Equality is an important concept in many aspects of life, especially in the legal field, I know so well, as a former lawyer. But in real life, because equality is intertwined into our thinking DNA it is used in ways that many times hinders excellence. All men are not born equal. Whoever tells you that is lying. All man should deserve an equal opportunity to excel, to be happy and to use their comparative advantage. That is the truth. And there is a big difference between the two. Nobody can be good at everything. People who truly excel do it by recognizing their comparative advantage, maximizing it and letting other people do what they are better at than them.

In western societies, equality is part of the ethos. People fought for the right of equality for ages and it is so commonplace and understood (even if not completely practiced) we regard it as a given right. The quotation “All men are created equal” is arguably the best-known phrase in any of America’s political documents.And if all men are created equal, they should be treated as equal in the workplace as well. And they think as themselves as equal. And this creates problems.

Because we are not equal. We are unique. Special. With different talents, skills, perspectives, life experiences, likes and dislikes. And that means that treating us as if we are the same is wrong. Can you honestly tell me that everybody is equally fitted to be a manager? Of course not. And still, the structures for development in most companies are mainly built on the assumption of equality. People who don’t get to be managers feel they are not successful. If we have different talents and needs, why do managers devote equal time to the people they work with instead of giving different people what they need? Why are performance reviews standardized? Because everybody is the same! And we fire the worst performer on the standardized criteria because he is not as good as doing the same thing as everybody else.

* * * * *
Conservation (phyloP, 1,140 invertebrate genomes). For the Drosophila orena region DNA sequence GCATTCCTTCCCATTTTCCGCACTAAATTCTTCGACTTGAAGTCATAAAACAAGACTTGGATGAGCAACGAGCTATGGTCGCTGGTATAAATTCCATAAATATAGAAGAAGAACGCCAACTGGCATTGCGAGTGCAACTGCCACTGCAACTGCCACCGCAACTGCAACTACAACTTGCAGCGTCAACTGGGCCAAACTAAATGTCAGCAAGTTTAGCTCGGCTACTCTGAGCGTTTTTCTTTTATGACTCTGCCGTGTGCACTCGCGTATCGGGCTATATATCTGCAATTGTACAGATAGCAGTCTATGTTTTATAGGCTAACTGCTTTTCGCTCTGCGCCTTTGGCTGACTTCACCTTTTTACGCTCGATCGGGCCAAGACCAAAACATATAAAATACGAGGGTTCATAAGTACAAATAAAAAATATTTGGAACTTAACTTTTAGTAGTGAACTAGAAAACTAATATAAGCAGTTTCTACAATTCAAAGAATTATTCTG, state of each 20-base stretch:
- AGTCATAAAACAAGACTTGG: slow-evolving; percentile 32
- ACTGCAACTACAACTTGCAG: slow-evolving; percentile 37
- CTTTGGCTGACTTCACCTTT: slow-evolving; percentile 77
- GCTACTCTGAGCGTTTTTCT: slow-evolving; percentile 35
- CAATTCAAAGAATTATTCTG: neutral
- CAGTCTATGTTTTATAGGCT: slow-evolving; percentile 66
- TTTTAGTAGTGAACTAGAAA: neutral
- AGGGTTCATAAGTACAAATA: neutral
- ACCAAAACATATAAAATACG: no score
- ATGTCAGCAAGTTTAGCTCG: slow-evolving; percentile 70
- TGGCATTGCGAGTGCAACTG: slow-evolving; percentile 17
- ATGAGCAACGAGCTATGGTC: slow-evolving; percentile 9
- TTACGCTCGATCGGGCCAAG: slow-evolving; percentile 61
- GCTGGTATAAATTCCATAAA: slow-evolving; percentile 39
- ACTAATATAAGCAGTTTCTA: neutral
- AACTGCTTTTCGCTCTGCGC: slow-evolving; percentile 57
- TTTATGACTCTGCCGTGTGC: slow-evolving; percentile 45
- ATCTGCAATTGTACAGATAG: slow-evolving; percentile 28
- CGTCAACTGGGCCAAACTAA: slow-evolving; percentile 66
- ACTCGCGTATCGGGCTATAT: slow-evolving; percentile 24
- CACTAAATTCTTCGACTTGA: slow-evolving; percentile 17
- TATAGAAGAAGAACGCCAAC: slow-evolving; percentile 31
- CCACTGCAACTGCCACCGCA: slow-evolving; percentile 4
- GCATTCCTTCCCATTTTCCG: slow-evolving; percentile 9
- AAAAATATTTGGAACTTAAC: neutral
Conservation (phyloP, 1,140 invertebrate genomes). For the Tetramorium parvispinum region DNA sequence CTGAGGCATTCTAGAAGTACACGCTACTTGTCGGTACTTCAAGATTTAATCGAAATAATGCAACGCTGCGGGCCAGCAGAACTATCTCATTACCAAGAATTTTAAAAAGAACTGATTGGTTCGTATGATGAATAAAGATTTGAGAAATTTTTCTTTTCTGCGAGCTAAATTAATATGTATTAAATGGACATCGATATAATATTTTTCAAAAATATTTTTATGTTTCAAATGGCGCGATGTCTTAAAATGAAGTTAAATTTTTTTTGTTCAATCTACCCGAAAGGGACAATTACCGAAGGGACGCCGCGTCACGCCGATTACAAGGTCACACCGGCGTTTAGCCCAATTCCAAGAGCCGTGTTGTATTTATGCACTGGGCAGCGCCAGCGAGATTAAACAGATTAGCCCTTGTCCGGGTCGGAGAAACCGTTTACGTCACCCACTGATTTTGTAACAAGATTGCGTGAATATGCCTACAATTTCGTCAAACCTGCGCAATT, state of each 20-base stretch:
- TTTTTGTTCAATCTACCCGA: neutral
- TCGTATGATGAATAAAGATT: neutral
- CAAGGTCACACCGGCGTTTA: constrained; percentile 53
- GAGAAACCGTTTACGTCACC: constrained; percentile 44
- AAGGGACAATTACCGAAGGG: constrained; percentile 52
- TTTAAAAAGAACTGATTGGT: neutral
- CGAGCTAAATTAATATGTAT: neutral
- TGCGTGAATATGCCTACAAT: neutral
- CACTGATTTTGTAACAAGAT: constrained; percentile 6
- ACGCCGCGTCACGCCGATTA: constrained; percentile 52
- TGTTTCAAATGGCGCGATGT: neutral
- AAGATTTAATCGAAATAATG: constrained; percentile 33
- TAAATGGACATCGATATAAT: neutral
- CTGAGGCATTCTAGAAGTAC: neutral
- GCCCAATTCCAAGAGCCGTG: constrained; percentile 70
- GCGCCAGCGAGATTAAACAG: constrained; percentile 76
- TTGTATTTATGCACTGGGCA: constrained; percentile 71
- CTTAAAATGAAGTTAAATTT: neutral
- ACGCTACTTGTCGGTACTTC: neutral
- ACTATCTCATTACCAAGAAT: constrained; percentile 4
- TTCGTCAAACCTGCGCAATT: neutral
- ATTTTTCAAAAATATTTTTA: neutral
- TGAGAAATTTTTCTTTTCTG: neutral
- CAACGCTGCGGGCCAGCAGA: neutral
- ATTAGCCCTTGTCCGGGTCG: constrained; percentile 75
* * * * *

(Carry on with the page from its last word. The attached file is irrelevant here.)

The equality ethos, while not bad or wrong by itself has its limitations. The problem is it is so entrenched into our thinking, that we export it to areas of life that it has no place for. Have you ever been part of team that needed to make a presentation and the members insisted that everybody speak during the presentation? Nobody asks whether this makes sense or whether this actually hurts the effectiveness of the presentation. No! We are all equal in this team. We all have to participate! That is just a simple example, but it demonstrates how, in places where we don’t have to, we are willing to sacrifice performance for artificial equality.

It is time we leave equality to the human rights field and start treating people as unique beings and not as cogs in a productivity machine. Nobody can be good at everything. People who truly excel do it by recognizing their comparative advantage, maximizing it and letting other people do what they are better at than them.

So, how do you become non-equitable?

First, by finding your own unique talents and strengths. What are you great at? What do you bring to the table that nobody else does? What do enjoy doing? In what activities do you feel a sense of flow? Doesn’t it make sense that you would do more of that and less of other stuff? So? What are you waiting for?